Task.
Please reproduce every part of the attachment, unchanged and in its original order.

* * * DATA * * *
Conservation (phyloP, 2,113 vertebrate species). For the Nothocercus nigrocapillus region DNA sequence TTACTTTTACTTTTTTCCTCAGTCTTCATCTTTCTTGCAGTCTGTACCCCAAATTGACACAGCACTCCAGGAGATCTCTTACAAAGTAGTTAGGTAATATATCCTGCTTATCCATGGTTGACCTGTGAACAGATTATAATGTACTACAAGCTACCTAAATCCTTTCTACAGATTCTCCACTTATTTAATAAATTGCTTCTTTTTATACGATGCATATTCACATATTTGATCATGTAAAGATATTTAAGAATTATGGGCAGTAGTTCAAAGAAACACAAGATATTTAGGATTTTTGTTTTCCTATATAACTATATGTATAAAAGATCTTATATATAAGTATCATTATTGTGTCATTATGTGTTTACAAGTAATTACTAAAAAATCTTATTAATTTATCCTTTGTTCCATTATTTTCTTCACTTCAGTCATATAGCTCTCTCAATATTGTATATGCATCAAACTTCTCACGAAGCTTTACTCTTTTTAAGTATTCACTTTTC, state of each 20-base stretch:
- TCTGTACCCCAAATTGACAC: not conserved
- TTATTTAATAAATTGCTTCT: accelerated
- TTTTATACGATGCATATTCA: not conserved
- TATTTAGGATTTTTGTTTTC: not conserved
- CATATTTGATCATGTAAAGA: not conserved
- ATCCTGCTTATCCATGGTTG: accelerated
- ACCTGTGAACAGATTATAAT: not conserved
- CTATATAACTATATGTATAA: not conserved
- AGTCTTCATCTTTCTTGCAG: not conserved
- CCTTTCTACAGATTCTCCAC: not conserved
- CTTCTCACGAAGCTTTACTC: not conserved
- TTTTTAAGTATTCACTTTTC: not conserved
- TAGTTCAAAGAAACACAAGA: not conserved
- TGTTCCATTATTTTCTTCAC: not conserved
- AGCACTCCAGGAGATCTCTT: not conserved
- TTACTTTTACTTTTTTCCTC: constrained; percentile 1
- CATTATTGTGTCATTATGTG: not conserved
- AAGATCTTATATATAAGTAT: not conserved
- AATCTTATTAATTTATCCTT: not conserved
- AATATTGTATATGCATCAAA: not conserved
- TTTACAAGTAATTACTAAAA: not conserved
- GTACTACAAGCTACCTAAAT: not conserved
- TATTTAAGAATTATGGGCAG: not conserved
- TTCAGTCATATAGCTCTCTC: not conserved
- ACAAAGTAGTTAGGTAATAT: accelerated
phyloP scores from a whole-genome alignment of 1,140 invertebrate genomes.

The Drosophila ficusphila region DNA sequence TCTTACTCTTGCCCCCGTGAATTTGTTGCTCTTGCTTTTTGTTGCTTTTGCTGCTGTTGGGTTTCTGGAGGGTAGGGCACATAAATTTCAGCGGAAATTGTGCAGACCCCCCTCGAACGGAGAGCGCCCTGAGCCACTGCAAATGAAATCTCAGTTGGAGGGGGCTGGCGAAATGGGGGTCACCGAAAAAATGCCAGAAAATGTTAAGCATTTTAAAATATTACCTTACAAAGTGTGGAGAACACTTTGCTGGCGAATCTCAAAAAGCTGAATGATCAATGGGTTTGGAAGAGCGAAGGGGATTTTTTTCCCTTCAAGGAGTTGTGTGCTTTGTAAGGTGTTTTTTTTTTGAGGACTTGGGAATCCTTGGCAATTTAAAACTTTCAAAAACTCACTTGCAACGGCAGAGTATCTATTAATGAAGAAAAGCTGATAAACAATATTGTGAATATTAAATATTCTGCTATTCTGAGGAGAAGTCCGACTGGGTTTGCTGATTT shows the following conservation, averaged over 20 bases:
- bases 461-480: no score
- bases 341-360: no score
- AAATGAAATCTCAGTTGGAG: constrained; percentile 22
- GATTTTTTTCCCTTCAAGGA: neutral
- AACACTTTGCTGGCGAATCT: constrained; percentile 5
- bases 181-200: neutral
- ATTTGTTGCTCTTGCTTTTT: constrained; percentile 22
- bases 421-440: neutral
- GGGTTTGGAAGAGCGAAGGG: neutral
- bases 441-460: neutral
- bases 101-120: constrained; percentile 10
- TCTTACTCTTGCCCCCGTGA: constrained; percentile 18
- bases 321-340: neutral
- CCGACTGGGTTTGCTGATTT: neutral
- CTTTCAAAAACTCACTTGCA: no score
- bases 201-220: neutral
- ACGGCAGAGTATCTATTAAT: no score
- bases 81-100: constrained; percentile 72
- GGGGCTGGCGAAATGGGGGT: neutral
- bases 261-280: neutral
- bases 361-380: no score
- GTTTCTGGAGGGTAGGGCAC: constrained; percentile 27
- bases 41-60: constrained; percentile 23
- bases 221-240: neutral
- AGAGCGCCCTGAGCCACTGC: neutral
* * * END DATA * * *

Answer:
Conservation (phyloP, 2,113 vertebrate species). For the Nothocercus nigrocapillus region DNA sequence TTACTTTTACTTTTTTCCTCAGTCTTCATCTTTCTTGCAGTCTGTACCCCAAATTGACACAGCACTCCAGGAGATCTCTTACAAAGTAGTTAGGTAATATATCCTGCTTATCCATGGTTGACCTGTGAACAGATTATAATGTACTACAAGCTACCTAAATCCTTTCTACAGATTCTCCACTTATTTAATAAATTGCTTCTTTTTATACGATGCATATTCACATATTTGATCATGTAAAGATATTTAAGAATTATGGGCAGTAGTTCAAAGAAACACAAGATATTTAGGATTTTTGTTTTCCTATATAACTATATGTATAAAAGATCTTATATATAAGTATCATTATTGTGTCATTATGTGTTTACAAGTAATTACTAAAAAATCTTATTAATTTATCCTTTGTTCCATTATTTTCTTCACTTCAGTCATATAGCTCTCTCAATATTGTATATGCATCAAACTTCTCACGAAGCTTTACTCTTTTTAAGTATTCACTTTTC, state of each 20-base stretch:
- TCTGTACCCCAAATTGACAC: not conserved
- TTATTTAATAAATTGCTTCT: accelerated
- TTTTATACGATGCATATTCA: not conserved
- TATTTAGGATTTTTGTTTTC: not conserved
- CATATTTGATCATGTAAAGA: not conserved
- ATCCTGCTTATCCATGGTTG: accelerated
- ACCTGTGAACAGATTATAAT: not conserved
- CTATATAACTATATGTATAA: not conserved
- AGTCTTCATCTTTCTTGCAG: not conserved
- CCTTTCTACAGATTCTCCAC: not conserved
- CTTCTCACGAAGCTTTACTC: not conserved
- TTTTTAAGTATTCACTTTTC: not conserved
- TAGTTCAAAGAAACACAAGA: not conserved
- TGTTCCATTATTTTCTTCAC: not conserved
- AGCACTCCAGGAGATCTCTT: not conserved
- TTACTTTTACTTTTTTCCTC: constrained; percentile 1
- CATTATTGTGTCATTATGTG: not conserved
- AAGATCTTATATATAAGTAT: not conserved
- AATCTTATTAATTTATCCTT: not conserved
- AATATTGTATATGCATCAAA: not conserved
- TTTACAAGTAATTACTAAAA: not conserved
- GTACTACAAGCTACCTAAAT: not conserved
- TATTTAAGAATTATGGGCAG: not conserved
- TTCAGTCATATAGCTCTCTC: not conserved
- ACAAAGTAGTTAGGTAATAT: accelerated
phyloP scores from a whole-genome alignment of 1,140 invertebrate genomes.

The Drosophila ficusphila region DNA sequence TCTTACTCTTGCCCCCGTGAATTTGTTGCTCTTGCTTTTTGTTGCTTTTGCTGCTGTTGGGTTTCTGGAGGGTAGGGCACATAAATTTCAGCGGAAATTGTGCAGACCCCCCTCGAACGGAGAGCGCCCTGAGCCACTGCAAATGAAATCTCAGTTGGAGGGGGCTGGCGAAATGGGGGTCACCGAAAAAATGCCAGAAAATGTTAAGCATTTTAAAATATTACCTTACAAAGTGTGGAGAACACTTTGCTGGCGAATCTCAAAAAGCTGAATGATCAATGGGTTTGGAAGAGCGAAGGGGATTTTTTTCCCTTCAAGGAGTTGTGTGCTTTGTAAGGTGTTTTTTTTTTGAGGACTTGGGAATCCTTGGCAATTTAAAACTTTCAAAAACTCACTTGCAACGGCAGAGTATCTATTAATGAAGAAAAGCTGATAAACAATATTGTGAATATTAAATATTCTGCTATTCTGAGGAGAAGTCCGACTGGGTTTGCTGATTT shows the following conservation, averaged over 20 bases:
- bases 461-480: no score
- bases 341-360: no score
- AAATGAAATCTCAGTTGGAG: constrained; percentile 22
- GATTTTTTTCCCTTCAAGGA: neutral
- AACACTTTGCTGGCGAATCT: constrained; percentile 5
- bases 181-200: neutral
- ATTTGTTGCTCTTGCTTTTT: constrained; percentile 22
- bases 421-440: neutral
- GGGTTTGGAAGAGCGAAGGG: neutral
- bases 441-460: neutral
- bases 101-120: constrained; percentile 10
- TCTTACTCTTGCCCCCGTGA: constrained; percentile 18
- bases 321-340: neutral
- CCGACTGGGTTTGCTGATTT: neutral
- CTTTCAAAAACTCACTTGCA: no score
- bases 201-220: neutral
- ACGGCAGAGTATCTATTAAT: no score
- bases 81-100: constrained; percentile 72
- GGGGCTGGCGAAATGGGGGT: neutral
- bases 261-280: neutral
- bases 361-380: no score
- GTTTCTGGAGGGTAGGGCAC: constrained; percentile 27
- bases 41-60: constrained; percentile 23
- bases 221-240: neutral
- AGAGCGCCCTGAGCCACTGC: neutral